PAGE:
tisdag 7 december 2010

Intervju med Eric Martin i Mr Big!

För en en tid sedan hade jag det stora nöjet att få ringa upp Mr Bigs sångare Eric Martin. Personligen var jag aldrig något fan av bandet som så, men herr Martin har haft en intressant karriär och personligen lever jag för alla dessa fantastiska samtal jag får föra med diverse rockstjärnor.
Samtalet kom att vara i prick en timme och bjöd på mängder av skratt. Nedan berättar Eric om senaste plattan med Mr Big, återföreningen, hans audition för Van Halen, arbetet med Kevin Shirley, varför Elvis Costello skrek "Piss off!" till honom, mötet med Bon Scott mm.

Man kan väl lugnt säga att det var Eric som skötte snacket...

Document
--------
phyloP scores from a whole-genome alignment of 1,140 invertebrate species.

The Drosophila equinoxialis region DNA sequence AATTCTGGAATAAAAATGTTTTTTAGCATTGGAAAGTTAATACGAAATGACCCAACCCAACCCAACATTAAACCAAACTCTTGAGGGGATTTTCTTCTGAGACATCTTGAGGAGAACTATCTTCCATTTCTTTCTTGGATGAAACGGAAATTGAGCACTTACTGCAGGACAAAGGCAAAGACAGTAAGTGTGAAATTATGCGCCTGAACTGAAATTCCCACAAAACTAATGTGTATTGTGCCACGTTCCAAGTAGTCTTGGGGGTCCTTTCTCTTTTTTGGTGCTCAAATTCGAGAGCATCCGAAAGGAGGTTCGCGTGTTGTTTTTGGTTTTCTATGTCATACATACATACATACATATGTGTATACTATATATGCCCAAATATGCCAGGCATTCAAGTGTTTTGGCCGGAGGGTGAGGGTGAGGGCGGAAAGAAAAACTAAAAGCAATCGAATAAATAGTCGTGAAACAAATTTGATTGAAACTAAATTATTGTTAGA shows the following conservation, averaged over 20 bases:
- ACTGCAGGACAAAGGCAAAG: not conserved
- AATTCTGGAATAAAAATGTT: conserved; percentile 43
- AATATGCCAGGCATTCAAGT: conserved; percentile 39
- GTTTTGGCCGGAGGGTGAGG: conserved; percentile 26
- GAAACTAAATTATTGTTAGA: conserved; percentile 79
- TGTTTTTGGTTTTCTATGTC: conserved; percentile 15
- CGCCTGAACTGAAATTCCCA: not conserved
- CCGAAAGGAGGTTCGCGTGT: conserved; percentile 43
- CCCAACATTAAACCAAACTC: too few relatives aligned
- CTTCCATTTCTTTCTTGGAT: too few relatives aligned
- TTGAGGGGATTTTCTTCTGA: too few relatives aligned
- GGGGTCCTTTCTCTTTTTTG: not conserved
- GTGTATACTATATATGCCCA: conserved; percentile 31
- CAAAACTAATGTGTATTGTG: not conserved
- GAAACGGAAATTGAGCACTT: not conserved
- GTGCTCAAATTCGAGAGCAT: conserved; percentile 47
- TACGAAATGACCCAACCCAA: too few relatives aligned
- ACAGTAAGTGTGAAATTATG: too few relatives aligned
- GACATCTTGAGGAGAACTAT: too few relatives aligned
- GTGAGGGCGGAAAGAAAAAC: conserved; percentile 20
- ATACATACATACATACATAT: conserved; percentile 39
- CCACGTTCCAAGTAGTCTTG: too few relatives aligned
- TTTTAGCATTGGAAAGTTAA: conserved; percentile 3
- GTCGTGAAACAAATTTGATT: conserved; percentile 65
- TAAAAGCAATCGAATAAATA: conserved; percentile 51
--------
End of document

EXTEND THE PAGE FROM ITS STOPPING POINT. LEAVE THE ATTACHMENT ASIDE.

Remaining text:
Hey Eric, it´s Niclas from Sweden! How are you?

Eric Martin: NICLAAAAAAAS! (in a high pitched scream) I love your name! How am I? I´ve had like a couple of cups of coffee, as you can tell and I´m actually e-mailing Paul Gilbert as we speak. Subject: Gilbert travels! The guy´s been out… I think he was in Germany the other day. He´s promoting and playing gigs with his solo album. That guy puts out like five or six solo albums a year. He´s got a new one called “Fuzz universe”. I don´t know. He´s on the road and he´s playing like six shows in a row and then days off for travel. Like driving 10-12 hours to the next gig. Yeah man, that guys a glutton for rock!

Keeping himself busy! Where are you exactly? In LA?

EM: Oh hells no! Billy, Pat and Paul… they don´t live together in the band house anymore, they live in LA and I live outside of San Francisco in a community called Marin county. That´s the way it´s been our whole Mr Big life and so be it, man.